The failure to search for robust and workable solutions from within has meant that the BCCI is now confronted with an alarming prospect — of losing its autonomy
A particularly amusing suggestion emerged from the Board of Control for Cricket in India’s emergent working committee meeting on April 22, made apparently by no less than the head of a state body. The working committee is the most powerful of the board’s bodies, empowered to make decisions with long-term consequences on the governance of the game. In the view of this member, Preity Zinta, Kareena Kapoor and Priyanka Chopra would do a stellar job as the panel to probe corruption in the Indian Premier League. Unless this gentleman was aware of the secret lives of these leading ladies from the film industry as some sort of Charlie’s Angels reincarnates, one can assume it was a flippant broadside. If the intention was to soothe tempers during what was reportedly a testy meeting, the comment may have succeeded in its purpose. Tellingly though, it offered insight into the minds of the men who govern Indian cricket.
Asking vital questions
Reputed organisations function and succeed on one central foundation — the ability of their key personnel to ask the right questions of themselves. On most occasions these questions are simple and the solutions they lead to propel these organisations forward. Just hours before the launch of his pet project, the iPod, Steve Jobs questioned the “unsatisfactory click” heard when earphones were inserted into the device. He surmised the user would want the “click” to sound just right before he moves onto the other features of the product. So, Jobs packed off his designers and engineers to resolve the problem and delayed the launch. Only when he was convinced that the click was satisfactory did the iPod find its way into the market. The rest is history.
The BCCI needed to ensure that the sounds emanating at the end of its meeting were satisfactory; that they clicked with not just the public at large but an increasingly irate Supreme Court. Instead, by proposing the three names that it did, the BCCI shot itself masterfully in the foot yet again. To no one’s surprise, a couple of days later this panel was swatted aside without consideration.
Just why though did this farcical interplay have to unfold in the first place? Is it because no one in the BCCI has the gravitas to ask vital questions of his fellow members? And if the odd dissenter does, is he simply buried under the weight of accumulated numbers on the floor? The trouble though is that those numbers no longer run Indian cricket with quite the same authority as they did before.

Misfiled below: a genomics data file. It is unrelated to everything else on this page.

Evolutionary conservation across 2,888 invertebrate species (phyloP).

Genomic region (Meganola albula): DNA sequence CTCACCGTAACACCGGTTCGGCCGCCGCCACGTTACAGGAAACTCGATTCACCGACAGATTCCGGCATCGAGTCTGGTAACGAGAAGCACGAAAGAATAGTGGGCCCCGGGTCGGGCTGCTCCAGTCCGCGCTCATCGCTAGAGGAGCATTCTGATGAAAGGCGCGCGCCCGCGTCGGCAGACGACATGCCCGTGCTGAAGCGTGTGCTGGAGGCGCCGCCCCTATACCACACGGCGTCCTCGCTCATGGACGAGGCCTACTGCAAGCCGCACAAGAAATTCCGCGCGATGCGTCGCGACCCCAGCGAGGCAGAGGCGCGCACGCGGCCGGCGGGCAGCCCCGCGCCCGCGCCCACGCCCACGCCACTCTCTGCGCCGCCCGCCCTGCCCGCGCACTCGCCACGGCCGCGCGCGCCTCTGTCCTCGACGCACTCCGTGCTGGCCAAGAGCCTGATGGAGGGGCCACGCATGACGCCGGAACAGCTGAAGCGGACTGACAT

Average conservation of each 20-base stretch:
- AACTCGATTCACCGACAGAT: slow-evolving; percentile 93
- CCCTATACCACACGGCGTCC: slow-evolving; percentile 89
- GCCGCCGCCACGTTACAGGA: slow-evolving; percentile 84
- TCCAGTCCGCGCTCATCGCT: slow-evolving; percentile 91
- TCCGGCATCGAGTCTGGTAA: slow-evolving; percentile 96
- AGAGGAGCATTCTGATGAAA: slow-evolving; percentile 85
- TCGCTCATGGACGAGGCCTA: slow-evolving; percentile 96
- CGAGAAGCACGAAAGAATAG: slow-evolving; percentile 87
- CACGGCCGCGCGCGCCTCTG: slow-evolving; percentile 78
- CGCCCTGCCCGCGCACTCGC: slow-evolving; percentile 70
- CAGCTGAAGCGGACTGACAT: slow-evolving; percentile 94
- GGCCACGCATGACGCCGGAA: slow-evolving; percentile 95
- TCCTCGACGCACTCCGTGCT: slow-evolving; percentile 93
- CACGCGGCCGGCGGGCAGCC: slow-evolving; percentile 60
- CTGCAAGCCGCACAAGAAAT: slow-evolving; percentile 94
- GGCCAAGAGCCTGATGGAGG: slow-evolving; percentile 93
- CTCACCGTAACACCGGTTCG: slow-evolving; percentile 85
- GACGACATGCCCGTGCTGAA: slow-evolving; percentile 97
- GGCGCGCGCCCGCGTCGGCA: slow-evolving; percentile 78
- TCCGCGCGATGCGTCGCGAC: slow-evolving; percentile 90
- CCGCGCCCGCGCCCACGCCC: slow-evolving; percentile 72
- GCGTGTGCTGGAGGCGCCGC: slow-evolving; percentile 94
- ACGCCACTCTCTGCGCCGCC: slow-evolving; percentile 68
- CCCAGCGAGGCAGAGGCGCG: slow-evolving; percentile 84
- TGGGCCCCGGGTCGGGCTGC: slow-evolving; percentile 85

The questions to be asked were these: Would it be prudent to expect Ravi Shastri to conduct a probe against the same man who signs a fat cheque for him every year? Is it in Mr. Shastri’s interest to discover material that may force this man out of the organisation altogether? Is Mr. Shastri assured that a new dispensation, if it were to come in to replace this one, would be equally indulgent and protect his income? On the assumption that Mr. Shastri is an upright man (and there is no evidence to suggest otherwise), would he not face charges of favourtism in case the probe discovers his boss is in the clear?
From the dribbles of information emerging from this highly secretive communion, ex-BCCI president Shashank Manohar did raise some of these concerns with members, only to be hopelessly outnumbered. He admitted later to being ‘disillusioned’ with the outcome of the meeting. Clearly, no one besides Mr. Manohar in the room quite understood the central problem with Mr. Shastri’s candidature.
Strikingly, it did not register with the BCCI that the proposal to include the brother-in-law of the interim president in the panel was problematic at various levels. If Justice Jai Narayan Patel was suggested on the panel by a board member who was unaware of his relationship with Shivlal Yadav, did Mr. Yadav make an immediate and full disclosure? If not, isn’t that a gross error of judgment from Mr. Yadav, who was, in fact, chairing this meeting? Or was it a mischievous oversight? If so, how was Justice Patel’s name not immediately rejected? And how did it make it as far as that doomed recommendation to the Supreme Court?